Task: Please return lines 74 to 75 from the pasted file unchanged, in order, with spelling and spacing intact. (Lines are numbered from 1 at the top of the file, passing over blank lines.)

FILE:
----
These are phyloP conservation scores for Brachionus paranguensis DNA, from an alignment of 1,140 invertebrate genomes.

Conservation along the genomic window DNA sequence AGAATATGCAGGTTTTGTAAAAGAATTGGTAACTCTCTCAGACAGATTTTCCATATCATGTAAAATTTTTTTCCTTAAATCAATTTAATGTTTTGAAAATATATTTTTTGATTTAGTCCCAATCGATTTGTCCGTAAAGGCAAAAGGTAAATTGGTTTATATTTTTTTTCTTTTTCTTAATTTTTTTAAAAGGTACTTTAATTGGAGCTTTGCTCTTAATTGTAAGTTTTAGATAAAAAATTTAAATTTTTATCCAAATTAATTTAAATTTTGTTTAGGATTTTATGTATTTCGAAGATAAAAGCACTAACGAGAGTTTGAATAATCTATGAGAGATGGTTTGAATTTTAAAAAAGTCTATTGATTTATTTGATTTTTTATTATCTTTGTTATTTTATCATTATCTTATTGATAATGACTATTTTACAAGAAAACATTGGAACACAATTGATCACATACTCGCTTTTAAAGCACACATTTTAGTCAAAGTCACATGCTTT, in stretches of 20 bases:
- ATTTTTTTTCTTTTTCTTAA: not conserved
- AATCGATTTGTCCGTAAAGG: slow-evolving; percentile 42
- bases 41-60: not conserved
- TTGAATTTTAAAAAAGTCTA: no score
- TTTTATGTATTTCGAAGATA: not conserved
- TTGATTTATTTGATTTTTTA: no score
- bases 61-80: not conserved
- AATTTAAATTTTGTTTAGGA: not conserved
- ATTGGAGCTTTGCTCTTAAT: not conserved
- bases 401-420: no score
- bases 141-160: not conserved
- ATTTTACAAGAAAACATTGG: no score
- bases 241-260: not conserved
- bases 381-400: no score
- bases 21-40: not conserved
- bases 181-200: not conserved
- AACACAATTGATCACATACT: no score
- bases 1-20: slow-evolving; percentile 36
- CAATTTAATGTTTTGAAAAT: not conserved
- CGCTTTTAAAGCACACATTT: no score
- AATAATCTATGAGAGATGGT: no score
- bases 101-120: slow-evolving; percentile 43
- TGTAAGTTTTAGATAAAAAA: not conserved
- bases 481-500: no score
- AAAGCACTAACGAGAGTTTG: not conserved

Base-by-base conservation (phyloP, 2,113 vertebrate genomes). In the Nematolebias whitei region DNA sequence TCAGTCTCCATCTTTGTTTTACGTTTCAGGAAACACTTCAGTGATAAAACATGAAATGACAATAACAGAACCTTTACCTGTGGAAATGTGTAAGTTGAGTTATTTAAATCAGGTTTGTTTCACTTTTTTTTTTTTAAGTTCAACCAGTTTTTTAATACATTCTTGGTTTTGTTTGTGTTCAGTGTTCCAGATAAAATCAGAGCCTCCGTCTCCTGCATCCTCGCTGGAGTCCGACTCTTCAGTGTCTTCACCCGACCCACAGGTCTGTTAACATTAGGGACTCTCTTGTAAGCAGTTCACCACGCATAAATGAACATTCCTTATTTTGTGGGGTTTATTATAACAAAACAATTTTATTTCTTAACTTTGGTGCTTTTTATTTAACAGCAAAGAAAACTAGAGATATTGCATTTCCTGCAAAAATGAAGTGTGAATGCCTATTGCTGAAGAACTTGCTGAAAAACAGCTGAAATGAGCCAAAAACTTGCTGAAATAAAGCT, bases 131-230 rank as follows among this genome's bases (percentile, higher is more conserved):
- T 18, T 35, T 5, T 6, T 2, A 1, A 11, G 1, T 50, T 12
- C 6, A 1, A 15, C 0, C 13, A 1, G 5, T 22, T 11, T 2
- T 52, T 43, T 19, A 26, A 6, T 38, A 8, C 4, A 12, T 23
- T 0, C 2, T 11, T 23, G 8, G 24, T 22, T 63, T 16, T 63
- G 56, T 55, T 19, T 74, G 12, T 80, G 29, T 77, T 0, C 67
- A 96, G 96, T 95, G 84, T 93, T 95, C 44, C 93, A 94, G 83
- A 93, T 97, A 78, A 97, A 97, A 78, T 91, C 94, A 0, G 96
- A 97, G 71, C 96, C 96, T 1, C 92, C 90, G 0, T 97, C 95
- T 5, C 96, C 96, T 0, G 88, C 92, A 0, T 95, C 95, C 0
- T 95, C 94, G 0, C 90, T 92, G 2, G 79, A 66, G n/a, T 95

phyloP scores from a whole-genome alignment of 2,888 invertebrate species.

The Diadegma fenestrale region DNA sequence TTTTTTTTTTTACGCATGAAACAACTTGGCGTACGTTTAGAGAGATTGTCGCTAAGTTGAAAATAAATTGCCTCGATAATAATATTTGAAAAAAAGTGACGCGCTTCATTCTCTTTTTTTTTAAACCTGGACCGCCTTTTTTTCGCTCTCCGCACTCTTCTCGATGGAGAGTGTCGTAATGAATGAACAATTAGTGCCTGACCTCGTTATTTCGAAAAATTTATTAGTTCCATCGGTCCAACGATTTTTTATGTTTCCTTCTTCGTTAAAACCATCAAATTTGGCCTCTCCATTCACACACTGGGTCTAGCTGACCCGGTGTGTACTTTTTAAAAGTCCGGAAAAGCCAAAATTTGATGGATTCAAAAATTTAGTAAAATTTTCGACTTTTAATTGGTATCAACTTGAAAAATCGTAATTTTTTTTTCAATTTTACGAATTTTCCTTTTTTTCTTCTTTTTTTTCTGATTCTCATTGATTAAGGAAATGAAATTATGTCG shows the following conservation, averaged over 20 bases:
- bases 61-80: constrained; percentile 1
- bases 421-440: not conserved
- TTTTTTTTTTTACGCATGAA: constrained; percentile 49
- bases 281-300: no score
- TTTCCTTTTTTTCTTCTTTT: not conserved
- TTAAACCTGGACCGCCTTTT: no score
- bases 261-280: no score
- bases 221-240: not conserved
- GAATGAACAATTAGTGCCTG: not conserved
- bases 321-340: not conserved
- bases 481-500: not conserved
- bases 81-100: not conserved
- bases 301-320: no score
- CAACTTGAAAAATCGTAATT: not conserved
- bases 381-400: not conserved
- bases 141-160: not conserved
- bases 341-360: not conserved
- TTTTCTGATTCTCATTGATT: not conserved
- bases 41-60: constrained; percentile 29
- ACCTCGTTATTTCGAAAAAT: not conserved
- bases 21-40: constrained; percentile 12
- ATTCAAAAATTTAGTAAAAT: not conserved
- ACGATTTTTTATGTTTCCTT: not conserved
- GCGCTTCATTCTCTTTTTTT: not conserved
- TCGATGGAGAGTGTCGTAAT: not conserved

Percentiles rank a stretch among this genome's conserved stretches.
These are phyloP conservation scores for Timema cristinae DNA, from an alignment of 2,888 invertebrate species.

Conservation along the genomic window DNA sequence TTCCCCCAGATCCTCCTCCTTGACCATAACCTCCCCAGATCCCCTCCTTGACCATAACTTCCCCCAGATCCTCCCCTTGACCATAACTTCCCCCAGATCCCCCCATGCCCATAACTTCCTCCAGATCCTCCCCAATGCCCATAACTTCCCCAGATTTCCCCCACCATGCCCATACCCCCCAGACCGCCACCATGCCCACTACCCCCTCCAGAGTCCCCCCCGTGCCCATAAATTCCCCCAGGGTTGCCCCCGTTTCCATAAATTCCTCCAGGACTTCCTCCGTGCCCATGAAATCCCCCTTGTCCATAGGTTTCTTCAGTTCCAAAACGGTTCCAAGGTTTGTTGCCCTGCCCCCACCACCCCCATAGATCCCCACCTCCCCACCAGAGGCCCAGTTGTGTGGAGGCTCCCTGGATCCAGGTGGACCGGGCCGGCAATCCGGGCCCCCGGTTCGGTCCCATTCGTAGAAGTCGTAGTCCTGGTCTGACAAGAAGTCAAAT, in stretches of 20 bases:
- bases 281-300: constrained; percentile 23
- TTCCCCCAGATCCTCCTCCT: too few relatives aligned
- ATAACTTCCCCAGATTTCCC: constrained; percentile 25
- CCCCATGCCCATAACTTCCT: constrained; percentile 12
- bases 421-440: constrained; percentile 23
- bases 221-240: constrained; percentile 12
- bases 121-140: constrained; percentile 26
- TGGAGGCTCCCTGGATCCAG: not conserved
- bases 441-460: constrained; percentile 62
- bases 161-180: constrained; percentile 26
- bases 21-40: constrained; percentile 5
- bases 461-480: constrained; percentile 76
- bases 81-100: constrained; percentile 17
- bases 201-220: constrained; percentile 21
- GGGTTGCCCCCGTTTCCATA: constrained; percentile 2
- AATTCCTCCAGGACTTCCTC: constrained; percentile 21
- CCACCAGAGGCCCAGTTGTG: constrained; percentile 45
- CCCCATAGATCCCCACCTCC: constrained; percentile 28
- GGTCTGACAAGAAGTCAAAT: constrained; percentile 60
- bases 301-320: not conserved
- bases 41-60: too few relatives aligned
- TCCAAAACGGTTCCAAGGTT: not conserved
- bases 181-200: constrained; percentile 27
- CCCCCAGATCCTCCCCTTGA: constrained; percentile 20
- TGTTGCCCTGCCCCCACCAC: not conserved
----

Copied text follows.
- bases 221-240: constrained; percentile 12
- bases 121-140: constrained; percentile 26